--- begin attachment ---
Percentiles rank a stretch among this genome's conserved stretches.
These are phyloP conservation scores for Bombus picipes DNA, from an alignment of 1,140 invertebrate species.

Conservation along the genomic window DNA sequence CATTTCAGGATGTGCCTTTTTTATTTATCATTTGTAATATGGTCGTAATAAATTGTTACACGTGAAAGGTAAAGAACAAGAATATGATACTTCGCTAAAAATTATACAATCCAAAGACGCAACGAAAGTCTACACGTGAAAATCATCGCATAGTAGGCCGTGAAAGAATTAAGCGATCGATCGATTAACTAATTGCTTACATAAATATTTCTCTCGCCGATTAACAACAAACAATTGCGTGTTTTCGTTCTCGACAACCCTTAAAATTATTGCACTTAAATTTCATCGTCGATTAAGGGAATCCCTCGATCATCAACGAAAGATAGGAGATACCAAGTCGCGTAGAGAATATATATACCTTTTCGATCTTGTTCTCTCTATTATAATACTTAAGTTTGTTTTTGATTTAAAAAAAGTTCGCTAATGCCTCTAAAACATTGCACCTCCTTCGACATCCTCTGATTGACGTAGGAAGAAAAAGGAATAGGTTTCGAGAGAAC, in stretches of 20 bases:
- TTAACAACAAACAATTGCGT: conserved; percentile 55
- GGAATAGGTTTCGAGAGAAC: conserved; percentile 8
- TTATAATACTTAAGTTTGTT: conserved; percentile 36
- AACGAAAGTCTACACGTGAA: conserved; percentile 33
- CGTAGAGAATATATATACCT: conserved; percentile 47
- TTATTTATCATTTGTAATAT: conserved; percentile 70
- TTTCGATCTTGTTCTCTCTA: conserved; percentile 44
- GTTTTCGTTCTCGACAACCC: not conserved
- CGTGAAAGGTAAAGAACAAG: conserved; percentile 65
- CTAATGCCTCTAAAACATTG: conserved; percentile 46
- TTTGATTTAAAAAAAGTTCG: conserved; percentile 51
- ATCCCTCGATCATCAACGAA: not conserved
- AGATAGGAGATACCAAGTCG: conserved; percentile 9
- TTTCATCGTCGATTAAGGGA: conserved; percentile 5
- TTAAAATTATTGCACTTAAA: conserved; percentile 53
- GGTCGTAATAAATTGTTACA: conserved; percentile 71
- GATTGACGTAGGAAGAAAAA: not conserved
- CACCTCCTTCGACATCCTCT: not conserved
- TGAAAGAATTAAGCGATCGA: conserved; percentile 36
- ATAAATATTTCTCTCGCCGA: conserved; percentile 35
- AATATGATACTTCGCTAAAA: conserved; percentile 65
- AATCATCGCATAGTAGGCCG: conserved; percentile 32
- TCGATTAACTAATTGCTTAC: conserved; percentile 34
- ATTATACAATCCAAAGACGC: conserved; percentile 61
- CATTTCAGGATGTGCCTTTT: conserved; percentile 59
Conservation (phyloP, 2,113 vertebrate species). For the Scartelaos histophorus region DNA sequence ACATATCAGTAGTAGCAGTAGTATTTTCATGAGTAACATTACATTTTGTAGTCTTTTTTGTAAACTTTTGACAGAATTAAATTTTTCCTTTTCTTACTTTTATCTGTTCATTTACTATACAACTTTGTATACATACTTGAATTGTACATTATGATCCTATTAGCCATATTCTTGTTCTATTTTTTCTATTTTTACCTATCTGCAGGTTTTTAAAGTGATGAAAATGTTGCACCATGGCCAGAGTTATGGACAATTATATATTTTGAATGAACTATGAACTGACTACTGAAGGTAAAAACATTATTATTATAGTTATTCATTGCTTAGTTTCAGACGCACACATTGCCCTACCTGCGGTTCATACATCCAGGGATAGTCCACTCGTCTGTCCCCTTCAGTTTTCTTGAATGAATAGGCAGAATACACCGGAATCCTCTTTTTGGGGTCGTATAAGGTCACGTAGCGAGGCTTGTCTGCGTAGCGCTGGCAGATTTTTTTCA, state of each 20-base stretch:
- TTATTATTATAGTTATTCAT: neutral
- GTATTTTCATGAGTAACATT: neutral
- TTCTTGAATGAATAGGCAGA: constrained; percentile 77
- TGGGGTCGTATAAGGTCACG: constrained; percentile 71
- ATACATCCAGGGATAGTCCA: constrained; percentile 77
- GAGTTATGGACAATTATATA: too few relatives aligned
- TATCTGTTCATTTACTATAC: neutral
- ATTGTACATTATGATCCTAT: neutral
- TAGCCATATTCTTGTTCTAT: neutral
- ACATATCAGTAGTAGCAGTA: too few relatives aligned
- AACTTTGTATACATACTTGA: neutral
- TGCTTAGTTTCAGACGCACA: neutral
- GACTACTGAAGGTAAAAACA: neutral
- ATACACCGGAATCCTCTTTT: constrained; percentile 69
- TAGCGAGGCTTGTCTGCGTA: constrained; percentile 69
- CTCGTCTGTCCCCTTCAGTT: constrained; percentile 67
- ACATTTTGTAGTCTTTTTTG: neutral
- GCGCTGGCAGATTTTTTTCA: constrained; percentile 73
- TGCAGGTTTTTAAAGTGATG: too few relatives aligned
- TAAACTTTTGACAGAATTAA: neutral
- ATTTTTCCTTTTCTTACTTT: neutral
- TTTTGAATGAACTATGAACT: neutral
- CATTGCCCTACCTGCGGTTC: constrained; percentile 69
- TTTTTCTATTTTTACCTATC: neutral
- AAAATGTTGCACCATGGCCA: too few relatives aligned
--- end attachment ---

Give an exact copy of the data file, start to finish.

Percentiles rank a stretch among this genome's conserved stretches.
These are phyloP conservation scores for Bombus picipes DNA, from an alignment of 1,140 invertebrate species.

Conservation along the genomic window DNA sequence CATTTCAGGATGTGCCTTTTTTATTTATCATTTGTAATATGGTCGTAATAAATTGTTACACGTGAAAGGTAAAGAACAAGAATATGATACTTCGCTAAAAATTATACAATCCAAAGACGCAACGAAAGTCTACACGTGAAAATCATCGCATAGTAGGCCGTGAAAGAATTAAGCGATCGATCGATTAACTAATTGCTTACATAAATATTTCTCTCGCCGATTAACAACAAACAATTGCGTGTTTTCGTTCTCGACAACCCTTAAAATTATTGCACTTAAATTTCATCGTCGATTAAGGGAATCCCTCGATCATCAACGAAAGATAGGAGATACCAAGTCGCGTAGAGAATATATATACCTTTTCGATCTTGTTCTCTCTATTATAATACTTAAGTTTGTTTTTGATTTAAAAAAAGTTCGCTAATGCCTCTAAAACATTGCACCTCCTTCGACATCCTCTGATTGACGTAGGAAGAAAAAGGAATAGGTTTCGAGAGAAC, in stretches of 20 bases:
- TTAACAACAAACAATTGCGT: conserved; percentile 55
- GGAATAGGTTTCGAGAGAAC: conserved; percentile 8
- TTATAATACTTAAGTTTGTT: conserved; percentile 36
- AACGAAAGTCTACACGTGAA: conserved; percentile 33
- CGTAGAGAATATATATACCT: conserved; percentile 47
- TTATTTATCATTTGTAATAT: conserved; percentile 70
- TTTCGATCTTGTTCTCTCTA: conserved; percentile 44
- GTTTTCGTTCTCGACAACCC: not conserved
- CGTGAAAGGTAAAGAACAAG: conserved; percentile 65
- CTAATGCCTCTAAAACATTG: conserved; percentile 46
- TTTGATTTAAAAAAAGTTCG: conserved; percentile 51
- ATCCCTCGATCATCAACGAA: not conserved
- AGATAGGAGATACCAAGTCG: conserved; percentile 9
- TTTCATCGTCGATTAAGGGA: conserved; percentile 5
- TTAAAATTATTGCACTTAAA: conserved; percentile 53
- GGTCGTAATAAATTGTTACA: conserved; percentile 71
- GATTGACGTAGGAAGAAAAA: not conserved
- CACCTCCTTCGACATCCTCT: not conserved
- TGAAAGAATTAAGCGATCGA: conserved; percentile 36
- ATAAATATTTCTCTCGCCGA: conserved; percentile 35
- AATATGATACTTCGCTAAAA: conserved; percentile 65
- AATCATCGCATAGTAGGCCG: conserved; percentile 32
- TCGATTAACTAATTGCTTAC: conserved; percentile 34
- ATTATACAATCCAAAGACGC: conserved; percentile 61
- CATTTCAGGATGTGCCTTTT: conserved; percentile 59
Conservation (phyloP, 2,113 vertebrate species). For the Scartelaos histophorus region DNA sequence ACATATCAGTAGTAGCAGTAGTATTTTCATGAGTAACATTACATTTTGTAGTCTTTTTTGTAAACTTTTGACAGAATTAAATTTTTCCTTTTCTTACTTTTATCTGTTCATTTACTATACAACTTTGTATACATACTTGAATTGTACATTATGATCCTATTAGCCATATTCTTGTTCTATTTTTTCTATTTTTACCTATCTGCAGGTTTTTAAAGTGATGAAAATGTTGCACCATGGCCAGAGTTATGGACAATTATATATTTTGAATGAACTATGAACTGACTACTGAAGGTAAAAACATTATTATTATAGTTATTCATTGCTTAGTTTCAGACGCACACATTGCCCTACCTGCGGTTCATACATCCAGGGATAGTCCACTCGTCTGTCCCCTTCAGTTTTCTTGAATGAATAGGCAGAATACACCGGAATCCTCTTTTTGGGGTCGTATAAGGTCACGTAGCGAGGCTTGTCTGCGTAGCGCTGGCAGATTTTTTTCA, state of each 20-base stretch:
- TTATTATTATAGTTATTCAT: neutral
- GTATTTTCATGAGTAACATT: neutral
- TTCTTGAATGAATAGGCAGA: constrained; percentile 77
- TGGGGTCGTATAAGGTCACG: constrained; percentile 71
- ATACATCCAGGGATAGTCCA: constrained; percentile 77
- GAGTTATGGACAATTATATA: too few relatives aligned
- TATCTGTTCATTTACTATAC: neutral
- ATTGTACATTATGATCCTAT: neutral
- TAGCCATATTCTTGTTCTAT: neutral
- ACATATCAGTAGTAGCAGTA: too few relatives aligned
- AACTTTGTATACATACTTGA: neutral
- TGCTTAGTTTCAGACGCACA: neutral
- GACTACTGAAGGTAAAAACA: neutral
- ATACACCGGAATCCTCTTTT: constrained; percentile 69
- TAGCGAGGCTTGTCTGCGTA: constrained; percentile 69
- CTCGTCTGTCCCCTTCAGTT: constrained; percentile 67
- ACATTTTGTAGTCTTTTTTG: neutral
- GCGCTGGCAGATTTTTTTCA: constrained; percentile 73
- TGCAGGTTTTTAAAGTGATG: too few relatives aligned
- TAAACTTTTGACAGAATTAA: neutral
- ATTTTTCCTTTTCTTACTTT: neutral
- TTTTGAATGAACTATGAACT: neutral
- CATTGCCCTACCTGCGGTTC: constrained; percentile 69
- TTTTTCTATTTTTACCTATC: neutral
- AAAATGTTGCACCATGGCCA: too few relatives aligned